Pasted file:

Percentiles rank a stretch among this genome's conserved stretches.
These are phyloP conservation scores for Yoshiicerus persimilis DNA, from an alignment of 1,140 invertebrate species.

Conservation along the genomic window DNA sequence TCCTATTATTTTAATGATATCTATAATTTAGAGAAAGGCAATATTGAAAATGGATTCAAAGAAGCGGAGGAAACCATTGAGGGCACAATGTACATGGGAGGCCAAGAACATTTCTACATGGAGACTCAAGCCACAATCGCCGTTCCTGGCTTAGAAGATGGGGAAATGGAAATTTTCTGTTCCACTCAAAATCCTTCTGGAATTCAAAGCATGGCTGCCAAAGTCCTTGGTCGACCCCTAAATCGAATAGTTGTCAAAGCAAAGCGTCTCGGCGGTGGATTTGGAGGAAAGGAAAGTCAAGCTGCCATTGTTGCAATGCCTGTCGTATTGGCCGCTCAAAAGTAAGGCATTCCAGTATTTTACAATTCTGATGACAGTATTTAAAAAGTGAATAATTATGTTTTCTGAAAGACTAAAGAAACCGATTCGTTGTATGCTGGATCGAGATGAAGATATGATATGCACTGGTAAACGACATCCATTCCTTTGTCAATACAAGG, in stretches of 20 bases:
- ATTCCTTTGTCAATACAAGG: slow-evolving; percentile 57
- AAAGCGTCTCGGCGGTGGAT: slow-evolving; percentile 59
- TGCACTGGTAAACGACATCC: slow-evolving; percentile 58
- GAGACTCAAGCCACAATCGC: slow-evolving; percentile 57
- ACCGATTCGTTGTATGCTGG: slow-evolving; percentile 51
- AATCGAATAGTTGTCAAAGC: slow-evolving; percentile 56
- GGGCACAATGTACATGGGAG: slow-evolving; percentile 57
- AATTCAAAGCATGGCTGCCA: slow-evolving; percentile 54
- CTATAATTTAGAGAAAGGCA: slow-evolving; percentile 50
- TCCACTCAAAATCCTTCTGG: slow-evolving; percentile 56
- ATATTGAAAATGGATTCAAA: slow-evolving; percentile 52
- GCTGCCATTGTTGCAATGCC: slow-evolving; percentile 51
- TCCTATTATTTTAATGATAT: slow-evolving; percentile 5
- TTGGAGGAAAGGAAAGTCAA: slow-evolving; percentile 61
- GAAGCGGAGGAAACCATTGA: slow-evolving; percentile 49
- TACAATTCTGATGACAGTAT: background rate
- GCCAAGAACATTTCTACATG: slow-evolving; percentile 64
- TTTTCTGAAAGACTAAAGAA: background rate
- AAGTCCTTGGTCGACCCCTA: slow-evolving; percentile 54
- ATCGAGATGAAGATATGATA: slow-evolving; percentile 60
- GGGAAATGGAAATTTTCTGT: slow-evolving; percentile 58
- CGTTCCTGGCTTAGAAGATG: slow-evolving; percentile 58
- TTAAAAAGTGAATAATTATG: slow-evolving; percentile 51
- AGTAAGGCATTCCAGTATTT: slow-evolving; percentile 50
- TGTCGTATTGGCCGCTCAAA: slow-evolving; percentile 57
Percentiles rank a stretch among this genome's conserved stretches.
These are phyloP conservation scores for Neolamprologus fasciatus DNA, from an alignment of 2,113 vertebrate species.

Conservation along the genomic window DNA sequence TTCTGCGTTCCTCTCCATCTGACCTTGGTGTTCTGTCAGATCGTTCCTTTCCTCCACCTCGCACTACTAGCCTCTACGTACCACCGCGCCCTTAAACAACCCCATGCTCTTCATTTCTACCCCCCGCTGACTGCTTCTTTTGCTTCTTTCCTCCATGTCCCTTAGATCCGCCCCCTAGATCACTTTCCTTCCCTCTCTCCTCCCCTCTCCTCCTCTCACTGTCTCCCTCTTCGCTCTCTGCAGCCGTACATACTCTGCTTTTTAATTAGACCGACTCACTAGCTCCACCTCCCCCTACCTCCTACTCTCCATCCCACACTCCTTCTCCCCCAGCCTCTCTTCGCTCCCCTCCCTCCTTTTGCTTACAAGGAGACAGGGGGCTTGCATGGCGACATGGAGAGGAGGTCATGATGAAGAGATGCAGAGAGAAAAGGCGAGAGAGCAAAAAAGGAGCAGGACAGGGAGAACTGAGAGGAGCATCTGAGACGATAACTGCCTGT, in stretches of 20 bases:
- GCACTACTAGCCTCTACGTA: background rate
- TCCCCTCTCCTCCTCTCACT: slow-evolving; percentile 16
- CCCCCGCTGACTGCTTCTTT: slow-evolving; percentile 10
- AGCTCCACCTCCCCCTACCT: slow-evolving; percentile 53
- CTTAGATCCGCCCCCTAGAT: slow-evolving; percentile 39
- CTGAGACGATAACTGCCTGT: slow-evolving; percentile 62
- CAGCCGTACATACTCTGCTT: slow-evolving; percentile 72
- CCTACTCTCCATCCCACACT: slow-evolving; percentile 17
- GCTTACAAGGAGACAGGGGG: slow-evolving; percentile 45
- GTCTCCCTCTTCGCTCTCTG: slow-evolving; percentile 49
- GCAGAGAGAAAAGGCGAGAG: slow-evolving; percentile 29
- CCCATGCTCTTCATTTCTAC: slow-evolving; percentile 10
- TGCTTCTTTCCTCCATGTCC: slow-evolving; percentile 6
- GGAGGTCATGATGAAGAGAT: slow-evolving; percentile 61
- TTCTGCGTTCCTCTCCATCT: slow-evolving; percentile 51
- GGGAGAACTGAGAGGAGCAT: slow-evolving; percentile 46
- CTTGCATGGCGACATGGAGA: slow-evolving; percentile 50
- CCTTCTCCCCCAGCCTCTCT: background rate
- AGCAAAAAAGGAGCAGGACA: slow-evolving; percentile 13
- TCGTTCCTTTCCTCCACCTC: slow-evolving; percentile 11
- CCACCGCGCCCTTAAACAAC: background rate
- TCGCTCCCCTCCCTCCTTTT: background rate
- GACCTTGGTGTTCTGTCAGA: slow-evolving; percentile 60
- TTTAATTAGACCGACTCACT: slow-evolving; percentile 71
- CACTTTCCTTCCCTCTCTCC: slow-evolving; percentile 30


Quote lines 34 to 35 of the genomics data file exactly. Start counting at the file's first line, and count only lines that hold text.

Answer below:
- CCCCCGCTGACTGCTTCTTT: slow-evolving; percentile 10
- AGCTCCACCTCCCCCTACCT: slow-evolving; percentile 53